R1(config-if)#dialer map ip 22.214.171.124 name R2 broadcast 5555555
The router will accept that command without the “broadcast” option, but routing protocol updates and hellos would not be able to travel across the line. (This command is also needed in frame relay map statements to allow broadcasts and multicasts to be transmitted.)
PAP is PPP’s clear-text authentication scheme, and clear text is a really bad idea. But if you do have to configure it, don’t forget that PAP requires additional configuration -the ppp pap sent-username command.
R1(config-if)#ppp pap sent-username R1 password CISCO
Must set encapsulation to PPP before using PPP subcommands
The error message we got while configuring the sent-username command is another important reminder – by default, a BRI line is running HDLC, not PPP. Since HDLC doesn’t allow us to use either PAP or CHAP, we’ll need to set the link to PPP with the encapsulation ppp command.
R1(config-if)#ppp authentication pap
R1(config-if)#ppp pap sent-username R1 password CISCO
But before we configure any of this information, we should configure the ISDN switch-type. Why? Because without the switch-type configuration, it doesn’t matter that we avoid the other four errors – the line will not come up. Configure the switch-type with the “isdn switch-type” command, and then verify it with “show isdn status”.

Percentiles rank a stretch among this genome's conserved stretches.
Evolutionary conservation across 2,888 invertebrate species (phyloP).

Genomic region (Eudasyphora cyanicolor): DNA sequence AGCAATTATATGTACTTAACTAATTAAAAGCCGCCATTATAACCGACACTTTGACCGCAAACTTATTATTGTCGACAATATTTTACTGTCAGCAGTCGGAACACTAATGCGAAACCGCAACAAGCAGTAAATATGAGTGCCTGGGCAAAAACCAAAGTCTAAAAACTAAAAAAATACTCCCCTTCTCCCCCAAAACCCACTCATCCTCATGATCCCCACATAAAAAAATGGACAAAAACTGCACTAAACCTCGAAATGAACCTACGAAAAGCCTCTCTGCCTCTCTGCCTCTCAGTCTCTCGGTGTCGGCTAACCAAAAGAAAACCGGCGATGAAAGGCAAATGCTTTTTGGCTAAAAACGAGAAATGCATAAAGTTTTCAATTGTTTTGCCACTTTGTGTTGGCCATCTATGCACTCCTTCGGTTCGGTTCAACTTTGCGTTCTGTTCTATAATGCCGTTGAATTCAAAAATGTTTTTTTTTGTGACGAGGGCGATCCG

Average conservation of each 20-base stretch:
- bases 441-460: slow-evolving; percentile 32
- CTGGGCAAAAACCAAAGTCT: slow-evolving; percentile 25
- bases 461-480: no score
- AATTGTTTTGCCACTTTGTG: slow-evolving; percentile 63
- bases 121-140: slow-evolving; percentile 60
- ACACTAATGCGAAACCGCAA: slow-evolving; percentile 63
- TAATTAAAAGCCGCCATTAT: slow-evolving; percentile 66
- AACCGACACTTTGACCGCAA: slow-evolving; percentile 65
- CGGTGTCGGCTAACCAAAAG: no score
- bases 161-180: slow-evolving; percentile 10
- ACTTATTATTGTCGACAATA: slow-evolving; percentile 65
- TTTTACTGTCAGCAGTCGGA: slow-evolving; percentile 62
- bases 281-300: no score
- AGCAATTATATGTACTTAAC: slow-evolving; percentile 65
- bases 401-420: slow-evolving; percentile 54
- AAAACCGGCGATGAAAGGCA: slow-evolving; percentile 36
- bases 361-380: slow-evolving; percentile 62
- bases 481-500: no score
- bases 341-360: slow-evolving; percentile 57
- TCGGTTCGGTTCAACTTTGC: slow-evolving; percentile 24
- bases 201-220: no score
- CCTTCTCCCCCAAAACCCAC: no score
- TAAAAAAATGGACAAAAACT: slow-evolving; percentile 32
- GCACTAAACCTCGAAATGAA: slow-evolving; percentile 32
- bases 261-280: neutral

R1(config)#isdn switch-type basic-ni
R1#show isdn status
Global ISDN Switchtype = basic-ni (output of this command cut here for clarity)
If you forget this part of the configuration, the output of show isdn status wastes no time in reminding you!
R1#show isdn status
**** No Global ISDN Switchtype currently defined ****
ISDN is an important part of your CCNA studies, and this knowledge still comes in handy in production networks as well. Keep studying, notice the details, run those debugs, and you’ll be a CCNA before you know it
CCNA exam success depends on mastering the fundamentals, and two important fundamentals are knowing exactly what the terms “collision domain” and “broadcast domain” mean.
In this free Cisco tutorial, we’ll take a look at the term “collision domain” and how a collision domain is defined.
A collision domain is an area in which a collision can occur. Fair enough, but what “collision” are we talking about here?
We’re talking about collisions that occur on CSMA/CD segments, or Carrier Sense Multiple Access with Collision Detection.